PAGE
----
REAL ESTATE | PATRICK BARBER
So you’ve lived in the neighborhood a long time. Yep, 48 years. I grew up on Clay Street not far from Fillmore. I went to Stuart Hall and St. Ignatius. It was quite a bit different than today. As parents, we’re so hard-wired to be worried about our children. In those days, there was a roll of nickels near where we kept the mail. We’d grab a nickel and walk up to Presidio to catch the 3-Jackson and go to school. It was a wonderful neighborhood to grow up in.
And you knew you wanted to come back after college? I went to UC San Diego, then moved back. I’ve been in real estate for 26 years. I started at TRI and was on the sales side for 9-plus years. Then I started Sotheby’s, their 11th office in the world, because I felt the local real estate companies weren’t offering clients enough marketing and reach. I was there for 12 years before we took Pacific Union back private and teamed up with Christie’s. I’m happy to have a local company with international reach.
What have you observed during three decades in the real estate market in this neighborhood? The old adage “location, location, location” has always held true and still holds true today. Houses in this neighborhood — Pacific Heights, Presidio Heights, Cow Hollow, the Marina — they’ve all held their values very well. Even in the face of adversity like the earthquake in ’89, most people held on through the rebuilding and reconstruction, and the values came back strong.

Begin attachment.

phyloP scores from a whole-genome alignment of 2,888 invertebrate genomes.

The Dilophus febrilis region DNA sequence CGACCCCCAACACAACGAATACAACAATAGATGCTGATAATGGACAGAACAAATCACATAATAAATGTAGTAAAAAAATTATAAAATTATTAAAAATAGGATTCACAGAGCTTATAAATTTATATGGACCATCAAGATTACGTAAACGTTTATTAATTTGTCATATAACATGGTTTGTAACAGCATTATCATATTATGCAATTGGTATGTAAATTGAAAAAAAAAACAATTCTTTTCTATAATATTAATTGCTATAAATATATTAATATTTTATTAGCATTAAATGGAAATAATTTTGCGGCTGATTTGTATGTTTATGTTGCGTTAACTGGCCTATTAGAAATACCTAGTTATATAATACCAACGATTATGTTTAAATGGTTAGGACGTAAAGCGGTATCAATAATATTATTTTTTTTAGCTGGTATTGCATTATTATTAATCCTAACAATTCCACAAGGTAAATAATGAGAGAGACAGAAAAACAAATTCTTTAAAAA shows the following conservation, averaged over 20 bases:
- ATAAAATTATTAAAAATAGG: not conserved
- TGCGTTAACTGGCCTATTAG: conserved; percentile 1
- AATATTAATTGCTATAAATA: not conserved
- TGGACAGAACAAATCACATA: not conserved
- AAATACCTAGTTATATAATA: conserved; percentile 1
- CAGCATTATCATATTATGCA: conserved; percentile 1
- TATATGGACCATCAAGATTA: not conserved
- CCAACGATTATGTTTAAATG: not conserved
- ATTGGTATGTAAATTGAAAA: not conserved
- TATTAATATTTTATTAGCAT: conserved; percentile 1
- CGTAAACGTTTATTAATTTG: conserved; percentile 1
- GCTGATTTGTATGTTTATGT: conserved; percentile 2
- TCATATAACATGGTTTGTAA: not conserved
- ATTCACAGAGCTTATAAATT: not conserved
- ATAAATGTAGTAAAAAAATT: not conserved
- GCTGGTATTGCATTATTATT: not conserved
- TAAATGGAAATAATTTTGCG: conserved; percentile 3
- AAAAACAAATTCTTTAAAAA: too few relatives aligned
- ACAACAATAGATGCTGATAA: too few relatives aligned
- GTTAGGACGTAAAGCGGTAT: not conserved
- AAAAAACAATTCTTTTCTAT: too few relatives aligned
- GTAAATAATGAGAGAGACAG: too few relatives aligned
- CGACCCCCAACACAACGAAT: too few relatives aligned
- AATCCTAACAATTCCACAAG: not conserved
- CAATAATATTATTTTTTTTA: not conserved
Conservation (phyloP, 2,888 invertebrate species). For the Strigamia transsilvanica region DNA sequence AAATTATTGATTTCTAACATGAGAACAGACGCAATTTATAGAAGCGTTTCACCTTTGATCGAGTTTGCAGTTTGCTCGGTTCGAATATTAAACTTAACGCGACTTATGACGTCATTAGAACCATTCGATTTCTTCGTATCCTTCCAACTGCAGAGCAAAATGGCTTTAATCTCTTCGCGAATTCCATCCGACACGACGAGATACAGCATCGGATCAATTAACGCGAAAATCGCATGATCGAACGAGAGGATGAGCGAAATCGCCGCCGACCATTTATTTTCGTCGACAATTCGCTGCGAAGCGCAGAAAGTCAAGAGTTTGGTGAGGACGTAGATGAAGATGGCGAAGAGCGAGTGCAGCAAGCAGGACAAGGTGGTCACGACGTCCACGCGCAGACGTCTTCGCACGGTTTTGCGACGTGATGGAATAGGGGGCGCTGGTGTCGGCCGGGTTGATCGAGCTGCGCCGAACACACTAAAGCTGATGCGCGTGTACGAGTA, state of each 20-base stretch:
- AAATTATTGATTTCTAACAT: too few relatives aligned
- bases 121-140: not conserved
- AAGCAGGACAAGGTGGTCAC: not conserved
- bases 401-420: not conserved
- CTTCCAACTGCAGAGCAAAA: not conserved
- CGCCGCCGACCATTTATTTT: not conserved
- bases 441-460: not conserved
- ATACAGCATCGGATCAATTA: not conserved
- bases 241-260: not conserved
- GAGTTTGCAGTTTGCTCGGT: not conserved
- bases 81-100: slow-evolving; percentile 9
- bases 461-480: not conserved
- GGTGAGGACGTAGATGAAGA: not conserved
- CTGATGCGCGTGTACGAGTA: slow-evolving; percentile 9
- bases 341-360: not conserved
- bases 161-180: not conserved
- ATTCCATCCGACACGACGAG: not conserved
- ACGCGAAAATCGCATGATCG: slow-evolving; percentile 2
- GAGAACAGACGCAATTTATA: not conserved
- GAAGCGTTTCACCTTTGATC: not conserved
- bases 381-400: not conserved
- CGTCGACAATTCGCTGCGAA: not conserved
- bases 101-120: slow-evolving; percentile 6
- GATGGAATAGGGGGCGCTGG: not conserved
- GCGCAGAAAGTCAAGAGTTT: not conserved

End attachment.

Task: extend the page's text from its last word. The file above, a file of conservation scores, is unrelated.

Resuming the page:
After the economic crash in ’08 there wasn’t a big decline. There certainly was a pullback and a slowdown. But it probably lasted only about 12 months in Pacific Heights. The way you make money in real estate is by holding it, not selling it. And many people in this neighborhood didn’t have to sell. We were fortunate. We also had interest rates trending down during that time.
The demand has been pretty constant. There’s been a lot of construction and reinvestment over the 26 years. People have sometimes invested well beyond what their home in the near term will ever be worth. They’re invested in building a place to live in one of the best neighborhoods in one of the best cities in the best country in the world. People often have built what they wanted, without concern for what price it would bring. It was intrinsic value they were building, not just an investment. We’ve seen that so many times, where people build beyond today’s property values. They’re doing it for themselves, particularly in this neighborhood.